If you aren’t familiar with Rich Woods, here’s what you need to know – he’s the head of spirit and cocktail development at Duck and Waffle and Sushi Samba, in 2014 he claimed first place in the UK and Ireland Bombay Sapphire’s “World’s Most Imaginative Bartender Competition” and his cocktails feature weird and wacky ingredients, combining out of the box ideas with the finished product a spectacle in itself. We meet the man behind London’s most creative cocktails.

What’s your first memory of cocktails?

Screen Shot 2015-08-28 at 11.03.24

I guess it would be my first bar job. Before then it was mixed drinks for me. The list was bleak – every flavour of a martini you could conceive and a couple of classics.

Why did you get into cocktail making? 

Screen Shot 2015-08-28 at 11.05.38

The industry touched me at an early age but it was the hospitality that drew me in, not the bar tending. I quickly moved up in positions but it wasn’t until I took a job in Soho that I caught the bar bug.

What’s the best cocktail you’ve ever had in the world?

Wow! Hard. Drinking is a sociable occasion and therefore draws on several aspects rather than just serving liquid in a glass. Who you’re with and where you are sometimes serve as a greater part of this occasion. And that’s without touching on the human senses of touch, sight and of course smell and taste. Some of my favourite drinks haven’t actually been that good – in fact they were quite poor but where they were drank made them an experience. A piña Colada in Puerto Rico, a Daiquiri in El Floridita and a Dark n Stormy in the Triangle.

What’s the most unusual cocktail you’ve ever tried? 

Screen Shot 2015-08-28 at 11.08.47

Ha. Probably one of mine. It’s all about balance and making sure however far you push creativity you never stretch the imagination that far that you destroy the building blocks of flavour and the cornerstones of what a cocktail should deliver. A drink, like a dish should still taste delicious and you still want to be satisfied. I’ve used bone marrow, foie gras and blue cheese before. I’ve distilled grass, goats cheese and hay and of course Nutella and captured the aroma of the seasons and occasions by making my own aroma of sunscreen, Christmas tree and rain.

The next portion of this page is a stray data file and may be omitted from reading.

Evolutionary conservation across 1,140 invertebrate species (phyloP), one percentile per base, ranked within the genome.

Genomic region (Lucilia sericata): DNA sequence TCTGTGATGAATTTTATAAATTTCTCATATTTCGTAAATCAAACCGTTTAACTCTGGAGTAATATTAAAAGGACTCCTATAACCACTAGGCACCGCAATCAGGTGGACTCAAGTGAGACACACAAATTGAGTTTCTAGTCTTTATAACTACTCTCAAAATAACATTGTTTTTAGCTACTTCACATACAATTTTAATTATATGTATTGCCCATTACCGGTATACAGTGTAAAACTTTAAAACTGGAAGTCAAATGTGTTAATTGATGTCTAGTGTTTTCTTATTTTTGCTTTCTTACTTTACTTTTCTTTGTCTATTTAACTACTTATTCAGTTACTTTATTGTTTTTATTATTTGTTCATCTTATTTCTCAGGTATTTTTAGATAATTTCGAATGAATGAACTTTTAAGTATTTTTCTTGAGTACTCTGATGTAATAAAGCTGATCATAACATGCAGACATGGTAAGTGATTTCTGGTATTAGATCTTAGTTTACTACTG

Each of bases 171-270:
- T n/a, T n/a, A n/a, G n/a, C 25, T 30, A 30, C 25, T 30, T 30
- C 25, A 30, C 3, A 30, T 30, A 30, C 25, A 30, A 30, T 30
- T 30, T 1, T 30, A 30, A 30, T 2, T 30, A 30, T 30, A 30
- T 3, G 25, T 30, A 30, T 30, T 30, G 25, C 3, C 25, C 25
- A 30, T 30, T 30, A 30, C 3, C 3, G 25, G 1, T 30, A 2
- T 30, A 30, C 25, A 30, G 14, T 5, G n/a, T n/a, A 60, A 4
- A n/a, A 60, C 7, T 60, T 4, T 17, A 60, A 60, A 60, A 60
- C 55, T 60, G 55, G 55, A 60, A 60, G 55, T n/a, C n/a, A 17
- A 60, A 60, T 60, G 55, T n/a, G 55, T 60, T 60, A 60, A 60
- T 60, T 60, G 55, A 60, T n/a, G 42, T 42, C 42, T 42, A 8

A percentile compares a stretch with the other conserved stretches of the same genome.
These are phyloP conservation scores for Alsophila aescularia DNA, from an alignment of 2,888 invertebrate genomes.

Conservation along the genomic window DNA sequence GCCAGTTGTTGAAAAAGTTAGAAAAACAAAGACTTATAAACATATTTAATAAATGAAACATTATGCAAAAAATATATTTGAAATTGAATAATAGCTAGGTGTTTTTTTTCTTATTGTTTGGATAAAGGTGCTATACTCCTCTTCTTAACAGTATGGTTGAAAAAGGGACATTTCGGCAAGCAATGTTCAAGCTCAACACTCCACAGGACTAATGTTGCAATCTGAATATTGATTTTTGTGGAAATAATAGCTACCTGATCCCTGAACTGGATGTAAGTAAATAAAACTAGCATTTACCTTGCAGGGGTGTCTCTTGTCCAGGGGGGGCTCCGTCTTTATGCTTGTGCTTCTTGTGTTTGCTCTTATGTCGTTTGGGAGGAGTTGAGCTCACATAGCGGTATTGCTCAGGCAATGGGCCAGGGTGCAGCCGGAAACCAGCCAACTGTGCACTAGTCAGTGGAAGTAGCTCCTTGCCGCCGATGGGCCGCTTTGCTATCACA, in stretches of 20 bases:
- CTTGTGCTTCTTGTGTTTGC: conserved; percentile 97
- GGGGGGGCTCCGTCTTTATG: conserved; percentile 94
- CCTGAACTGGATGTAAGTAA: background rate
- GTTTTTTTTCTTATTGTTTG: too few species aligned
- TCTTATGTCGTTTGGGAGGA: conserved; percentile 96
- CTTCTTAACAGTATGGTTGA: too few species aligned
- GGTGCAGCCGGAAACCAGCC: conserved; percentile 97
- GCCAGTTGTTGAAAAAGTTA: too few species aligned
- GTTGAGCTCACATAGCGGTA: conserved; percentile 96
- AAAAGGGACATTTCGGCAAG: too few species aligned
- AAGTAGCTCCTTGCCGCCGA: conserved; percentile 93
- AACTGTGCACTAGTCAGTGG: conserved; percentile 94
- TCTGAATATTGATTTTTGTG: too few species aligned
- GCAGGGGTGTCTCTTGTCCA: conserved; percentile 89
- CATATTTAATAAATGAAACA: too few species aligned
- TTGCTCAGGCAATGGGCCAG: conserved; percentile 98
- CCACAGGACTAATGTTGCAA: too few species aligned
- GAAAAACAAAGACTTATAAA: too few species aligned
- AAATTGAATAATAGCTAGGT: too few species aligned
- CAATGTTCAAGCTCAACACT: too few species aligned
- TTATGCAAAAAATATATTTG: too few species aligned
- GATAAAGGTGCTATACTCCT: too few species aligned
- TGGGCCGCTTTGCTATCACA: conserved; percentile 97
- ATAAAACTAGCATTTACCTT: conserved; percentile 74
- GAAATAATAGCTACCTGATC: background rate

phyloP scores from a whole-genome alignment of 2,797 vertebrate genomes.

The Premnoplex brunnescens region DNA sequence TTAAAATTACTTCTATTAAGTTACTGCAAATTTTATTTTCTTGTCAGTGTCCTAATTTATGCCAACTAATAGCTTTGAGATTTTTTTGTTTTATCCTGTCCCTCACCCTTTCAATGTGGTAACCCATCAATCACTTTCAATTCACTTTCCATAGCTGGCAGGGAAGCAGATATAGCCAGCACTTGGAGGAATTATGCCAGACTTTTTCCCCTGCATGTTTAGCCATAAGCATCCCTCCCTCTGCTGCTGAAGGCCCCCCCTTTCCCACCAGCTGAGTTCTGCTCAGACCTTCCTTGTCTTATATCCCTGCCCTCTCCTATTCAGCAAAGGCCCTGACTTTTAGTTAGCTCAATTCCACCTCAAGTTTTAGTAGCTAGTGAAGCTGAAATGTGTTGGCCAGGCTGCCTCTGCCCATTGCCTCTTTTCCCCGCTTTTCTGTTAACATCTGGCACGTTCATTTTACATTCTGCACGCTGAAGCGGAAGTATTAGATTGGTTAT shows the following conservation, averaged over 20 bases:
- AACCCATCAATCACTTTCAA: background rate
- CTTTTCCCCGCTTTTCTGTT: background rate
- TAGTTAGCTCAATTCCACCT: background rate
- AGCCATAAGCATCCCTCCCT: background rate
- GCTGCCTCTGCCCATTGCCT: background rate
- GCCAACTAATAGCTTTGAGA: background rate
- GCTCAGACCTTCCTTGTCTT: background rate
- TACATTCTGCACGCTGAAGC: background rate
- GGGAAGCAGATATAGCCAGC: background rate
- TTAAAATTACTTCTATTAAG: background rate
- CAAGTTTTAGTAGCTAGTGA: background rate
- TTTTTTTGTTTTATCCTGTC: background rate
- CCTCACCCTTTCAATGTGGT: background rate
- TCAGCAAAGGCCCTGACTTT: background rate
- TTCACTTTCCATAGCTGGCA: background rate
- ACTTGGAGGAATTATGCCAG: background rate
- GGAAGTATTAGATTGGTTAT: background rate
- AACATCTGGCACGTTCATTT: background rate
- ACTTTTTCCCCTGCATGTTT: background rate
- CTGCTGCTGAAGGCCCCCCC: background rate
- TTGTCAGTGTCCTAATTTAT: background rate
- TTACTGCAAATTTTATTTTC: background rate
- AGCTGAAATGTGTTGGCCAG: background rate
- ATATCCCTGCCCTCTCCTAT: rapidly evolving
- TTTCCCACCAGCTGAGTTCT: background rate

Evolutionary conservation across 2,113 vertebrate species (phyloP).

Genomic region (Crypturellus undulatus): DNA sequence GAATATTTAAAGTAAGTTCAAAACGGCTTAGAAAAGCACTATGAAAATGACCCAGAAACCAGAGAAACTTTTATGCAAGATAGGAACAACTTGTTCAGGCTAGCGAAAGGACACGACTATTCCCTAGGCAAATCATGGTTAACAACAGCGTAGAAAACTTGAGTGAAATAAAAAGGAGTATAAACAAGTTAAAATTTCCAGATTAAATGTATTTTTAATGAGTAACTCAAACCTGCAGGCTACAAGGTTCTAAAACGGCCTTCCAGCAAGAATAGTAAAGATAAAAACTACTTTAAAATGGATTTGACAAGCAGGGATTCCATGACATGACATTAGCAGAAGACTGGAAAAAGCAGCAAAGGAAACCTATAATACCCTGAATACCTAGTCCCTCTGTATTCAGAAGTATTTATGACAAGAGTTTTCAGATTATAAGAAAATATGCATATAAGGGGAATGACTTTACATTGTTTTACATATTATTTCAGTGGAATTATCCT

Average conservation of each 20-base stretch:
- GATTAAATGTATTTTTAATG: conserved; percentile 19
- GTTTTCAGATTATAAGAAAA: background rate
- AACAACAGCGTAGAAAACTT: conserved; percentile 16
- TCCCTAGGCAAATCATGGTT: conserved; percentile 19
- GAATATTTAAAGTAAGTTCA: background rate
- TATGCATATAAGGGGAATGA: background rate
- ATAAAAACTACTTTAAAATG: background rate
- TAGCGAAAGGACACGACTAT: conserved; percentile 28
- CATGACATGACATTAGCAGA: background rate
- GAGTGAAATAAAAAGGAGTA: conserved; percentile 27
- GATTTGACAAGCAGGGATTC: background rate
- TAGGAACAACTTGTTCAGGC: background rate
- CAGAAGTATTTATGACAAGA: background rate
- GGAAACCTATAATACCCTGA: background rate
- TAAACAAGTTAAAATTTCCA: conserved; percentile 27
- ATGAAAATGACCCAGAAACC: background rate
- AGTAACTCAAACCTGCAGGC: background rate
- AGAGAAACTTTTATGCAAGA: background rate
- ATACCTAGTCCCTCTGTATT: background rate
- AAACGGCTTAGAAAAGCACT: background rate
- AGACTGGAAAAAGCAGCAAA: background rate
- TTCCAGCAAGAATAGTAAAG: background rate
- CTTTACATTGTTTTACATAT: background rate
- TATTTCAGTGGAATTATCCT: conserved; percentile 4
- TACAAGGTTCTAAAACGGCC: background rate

Favourite cocktail spot in London?


White Lyan.

Go-to cocktail if you’re making?

Screen Shot 2015-08-28 at 11.37.52

Gin Martini, Daiquiri or a Dark n Stormy.

Which country does cocktails the best?

Screen Shot 2015-08-28 at 11.18.17

UK. London baby! That said, don’t blink as there is plenty to keep your eyes peeled for.

What do cocktails represent to you?

Screen Shot 2015-08-28 at 11.41.08

The ability to show creativity and seasonality and allow guests to understand the nature or philosophy of your business

London’s best Bloody Mary can be found at: 


Duck & Waffle. The current season’s version is a vine leaf Ketel One with an Isle of Wight yellow tomato consommé – stirred like a martini. Smells just like my mum’s greenhouse when I was growing up.

London’s best Margarita can be found at:

You can’t do better than a Marg at Pacifico.

London’s best Negroni can be found at:

Screen Shot 2015-08-28 at 11.31.33

Hmmm. A bartenders staple and the new Old Fashioned. D&W again. A version has been on since day one with previous versions including a truffled dark choc version. A summer one with the aroma of fresh cut grass and the mighty Nutella Negroni (which you’ve not seen the last of). Currently is the Ristretto Negroni – a juxtaposed digestif-aperitif cocktail. It’s a classic blend of gins, vermouths and Campari slow dripped over 24hrs through crushed coffee beans. Otherwise Cartizze in Mayfair with their vintage spirit trolley.

Photo Credits: Instagram Rich Woods